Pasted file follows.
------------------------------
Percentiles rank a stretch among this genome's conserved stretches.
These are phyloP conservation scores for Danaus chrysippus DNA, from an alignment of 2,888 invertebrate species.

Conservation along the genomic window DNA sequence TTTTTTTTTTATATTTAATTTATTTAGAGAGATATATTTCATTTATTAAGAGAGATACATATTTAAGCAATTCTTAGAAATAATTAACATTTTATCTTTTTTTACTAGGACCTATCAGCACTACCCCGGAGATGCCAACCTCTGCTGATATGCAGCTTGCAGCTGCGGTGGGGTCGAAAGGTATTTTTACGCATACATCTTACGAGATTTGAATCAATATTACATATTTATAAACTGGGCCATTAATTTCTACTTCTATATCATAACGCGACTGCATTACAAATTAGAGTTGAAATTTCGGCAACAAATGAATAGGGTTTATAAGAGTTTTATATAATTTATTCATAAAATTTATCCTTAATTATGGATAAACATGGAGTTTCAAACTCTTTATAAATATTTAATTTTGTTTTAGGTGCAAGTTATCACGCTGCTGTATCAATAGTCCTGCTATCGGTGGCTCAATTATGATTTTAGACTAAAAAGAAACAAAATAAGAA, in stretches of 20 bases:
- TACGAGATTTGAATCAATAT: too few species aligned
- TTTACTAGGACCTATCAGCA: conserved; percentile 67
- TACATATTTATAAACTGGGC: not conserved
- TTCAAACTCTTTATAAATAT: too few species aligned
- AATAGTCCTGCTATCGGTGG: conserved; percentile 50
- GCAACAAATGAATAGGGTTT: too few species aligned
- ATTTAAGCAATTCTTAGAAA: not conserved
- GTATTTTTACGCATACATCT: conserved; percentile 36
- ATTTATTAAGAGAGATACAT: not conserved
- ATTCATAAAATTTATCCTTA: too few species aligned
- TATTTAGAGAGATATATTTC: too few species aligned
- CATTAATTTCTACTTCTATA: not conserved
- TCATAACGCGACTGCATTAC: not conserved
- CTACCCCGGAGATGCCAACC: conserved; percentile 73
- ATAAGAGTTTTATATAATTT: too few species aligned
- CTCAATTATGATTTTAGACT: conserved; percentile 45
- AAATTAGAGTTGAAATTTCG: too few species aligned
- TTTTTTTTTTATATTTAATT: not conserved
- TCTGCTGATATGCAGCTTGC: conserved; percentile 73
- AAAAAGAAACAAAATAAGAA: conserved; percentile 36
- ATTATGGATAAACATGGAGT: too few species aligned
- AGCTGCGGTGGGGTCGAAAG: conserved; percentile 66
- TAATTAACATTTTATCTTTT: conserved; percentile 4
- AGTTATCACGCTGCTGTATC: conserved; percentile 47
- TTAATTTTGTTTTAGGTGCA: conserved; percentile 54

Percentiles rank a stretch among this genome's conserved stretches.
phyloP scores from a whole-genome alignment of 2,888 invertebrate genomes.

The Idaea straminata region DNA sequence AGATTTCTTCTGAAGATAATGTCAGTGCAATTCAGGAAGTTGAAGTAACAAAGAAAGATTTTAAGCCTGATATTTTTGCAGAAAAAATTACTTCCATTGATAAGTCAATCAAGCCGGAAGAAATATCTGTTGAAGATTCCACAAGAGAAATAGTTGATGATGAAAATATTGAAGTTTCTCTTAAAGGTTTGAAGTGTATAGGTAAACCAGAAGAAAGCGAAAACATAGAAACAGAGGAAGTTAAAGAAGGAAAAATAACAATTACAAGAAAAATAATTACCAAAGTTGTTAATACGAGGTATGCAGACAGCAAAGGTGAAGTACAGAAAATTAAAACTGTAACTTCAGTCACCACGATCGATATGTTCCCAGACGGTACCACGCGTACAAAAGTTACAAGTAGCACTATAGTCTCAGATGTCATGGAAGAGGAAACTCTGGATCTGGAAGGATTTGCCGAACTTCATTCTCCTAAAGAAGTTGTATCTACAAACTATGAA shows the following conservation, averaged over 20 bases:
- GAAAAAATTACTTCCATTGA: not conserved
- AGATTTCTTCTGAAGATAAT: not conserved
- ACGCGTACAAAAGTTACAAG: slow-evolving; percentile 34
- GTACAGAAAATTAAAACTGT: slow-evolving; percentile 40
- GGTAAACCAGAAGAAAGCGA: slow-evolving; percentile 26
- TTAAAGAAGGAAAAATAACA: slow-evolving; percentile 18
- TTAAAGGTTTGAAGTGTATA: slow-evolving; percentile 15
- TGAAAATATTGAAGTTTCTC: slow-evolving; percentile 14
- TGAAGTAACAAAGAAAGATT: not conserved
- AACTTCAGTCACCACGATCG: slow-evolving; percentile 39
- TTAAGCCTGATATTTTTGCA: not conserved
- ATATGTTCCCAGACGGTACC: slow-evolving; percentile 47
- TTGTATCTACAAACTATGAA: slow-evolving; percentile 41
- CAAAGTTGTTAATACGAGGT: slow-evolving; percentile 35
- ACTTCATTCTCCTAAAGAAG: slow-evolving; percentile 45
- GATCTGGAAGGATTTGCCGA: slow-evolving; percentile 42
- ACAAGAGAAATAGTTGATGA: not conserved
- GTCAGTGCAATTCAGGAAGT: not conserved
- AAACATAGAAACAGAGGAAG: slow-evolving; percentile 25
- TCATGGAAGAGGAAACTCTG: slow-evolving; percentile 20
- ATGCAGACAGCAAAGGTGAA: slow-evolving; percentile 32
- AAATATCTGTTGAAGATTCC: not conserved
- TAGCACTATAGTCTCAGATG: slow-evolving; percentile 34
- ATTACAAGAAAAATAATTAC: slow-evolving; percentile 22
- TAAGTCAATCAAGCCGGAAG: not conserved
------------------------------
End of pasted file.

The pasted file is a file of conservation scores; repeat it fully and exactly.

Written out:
Percentiles rank a stretch among this genome's conserved stretches.
These are phyloP conservation scores for Danaus chrysippus DNA, from an alignment of 2,888 invertebrate species.

Conservation along the genomic window DNA sequence TTTTTTTTTTATATTTAATTTATTTAGAGAGATATATTTCATTTATTAAGAGAGATACATATTTAAGCAATTCTTAGAAATAATTAACATTTTATCTTTTTTTACTAGGACCTATCAGCACTACCCCGGAGATGCCAACCTCTGCTGATATGCAGCTTGCAGCTGCGGTGGGGTCGAAAGGTATTTTTACGCATACATCTTACGAGATTTGAATCAATATTACATATTTATAAACTGGGCCATTAATTTCTACTTCTATATCATAACGCGACTGCATTACAAATTAGAGTTGAAATTTCGGCAACAAATGAATAGGGTTTATAAGAGTTTTATATAATTTATTCATAAAATTTATCCTTAATTATGGATAAACATGGAGTTTCAAACTCTTTATAAATATTTAATTTTGTTTTAGGTGCAAGTTATCACGCTGCTGTATCAATAGTCCTGCTATCGGTGGCTCAATTATGATTTTAGACTAAAAAGAAACAAAATAAGAA, in stretches of 20 bases:
- TACGAGATTTGAATCAATAT: too few species aligned
- TTTACTAGGACCTATCAGCA: conserved; percentile 67
- TACATATTTATAAACTGGGC: not conserved
- TTCAAACTCTTTATAAATAT: too few species aligned
- AATAGTCCTGCTATCGGTGG: conserved; percentile 50
- GCAACAAATGAATAGGGTTT: too few species aligned
- ATTTAAGCAATTCTTAGAAA: not conserved
- GTATTTTTACGCATACATCT: conserved; percentile 36
- ATTTATTAAGAGAGATACAT: not conserved
- ATTCATAAAATTTATCCTTA: too few species aligned
- TATTTAGAGAGATATATTTC: too few species aligned
- CATTAATTTCTACTTCTATA: not conserved
- TCATAACGCGACTGCATTAC: not conserved
- CTACCCCGGAGATGCCAACC: conserved; percentile 73
- ATAAGAGTTTTATATAATTT: too few species aligned
- CTCAATTATGATTTTAGACT: conserved; percentile 45
- AAATTAGAGTTGAAATTTCG: too few species aligned
- TTTTTTTTTTATATTTAATT: not conserved
- TCTGCTGATATGCAGCTTGC: conserved; percentile 73
- AAAAAGAAACAAAATAAGAA: conserved; percentile 36
- ATTATGGATAAACATGGAGT: too few species aligned
- AGCTGCGGTGGGGTCGAAAG: conserved; percentile 66
- TAATTAACATTTTATCTTTT: conserved; percentile 4
- AGTTATCACGCTGCTGTATC: conserved; percentile 47
- TTAATTTTGTTTTAGGTGCA: conserved; percentile 54

Percentiles rank a stretch among this genome's conserved stretches.
phyloP scores from a whole-genome alignment of 2,888 invertebrate genomes.

The Idaea straminata region DNA sequence AGATTTCTTCTGAAGATAATGTCAGTGCAATTCAGGAAGTTGAAGTAACAAAGAAAGATTTTAAGCCTGATATTTTTGCAGAAAAAATTACTTCCATTGATAAGTCAATCAAGCCGGAAGAAATATCTGTTGAAGATTCCACAAGAGAAATAGTTGATGATGAAAATATTGAAGTTTCTCTTAAAGGTTTGAAGTGTATAGGTAAACCAGAAGAAAGCGAAAACATAGAAACAGAGGAAGTTAAAGAAGGAAAAATAACAATTACAAGAAAAATAATTACCAAAGTTGTTAATACGAGGTATGCAGACAGCAAAGGTGAAGTACAGAAAATTAAAACTGTAACTTCAGTCACCACGATCGATATGTTCCCAGACGGTACCACGCGTACAAAAGTTACAAGTAGCACTATAGTCTCAGATGTCATGGAAGAGGAAACTCTGGATCTGGAAGGATTTGCCGAACTTCATTCTCCTAAAGAAGTTGTATCTACAAACTATGAA shows the following conservation, averaged over 20 bases:
- GAAAAAATTACTTCCATTGA: not conserved
- AGATTTCTTCTGAAGATAAT: not conserved
- ACGCGTACAAAAGTTACAAG: slow-evolving; percentile 34
- GTACAGAAAATTAAAACTGT: slow-evolving; percentile 40
- GGTAAACCAGAAGAAAGCGA: slow-evolving; percentile 26
- TTAAAGAAGGAAAAATAACA: slow-evolving; percentile 18
- TTAAAGGTTTGAAGTGTATA: slow-evolving; percentile 15
- TGAAAATATTGAAGTTTCTC: slow-evolving; percentile 14
- TGAAGTAACAAAGAAAGATT: not conserved
- AACTTCAGTCACCACGATCG: slow-evolving; percentile 39
- TTAAGCCTGATATTTTTGCA: not conserved
- ATATGTTCCCAGACGGTACC: slow-evolving; percentile 47
- TTGTATCTACAAACTATGAA: slow-evolving; percentile 41
- CAAAGTTGTTAATACGAGGT: slow-evolving; percentile 35
- ACTTCATTCTCCTAAAGAAG: slow-evolving; percentile 45
- GATCTGGAAGGATTTGCCGA: slow-evolving; percentile 42
- ACAAGAGAAATAGTTGATGA: not conserved
- GTCAGTGCAATTCAGGAAGT: not conserved
- AAACATAGAAACAGAGGAAG: slow-evolving; percentile 25
- TCATGGAAGAGGAAACTCTG: slow-evolving; percentile 20
- ATGCAGACAGCAAAGGTGAA: slow-evolving; percentile 32
- AAATATCTGTTGAAGATTCC: not conserved
- TAGCACTATAGTCTCAGATG: slow-evolving; percentile 34
- ATTACAAGAAAAATAATTAC: slow-evolving; percentile 22
- TAAGTCAATCAAGCCGGAAG: not conserved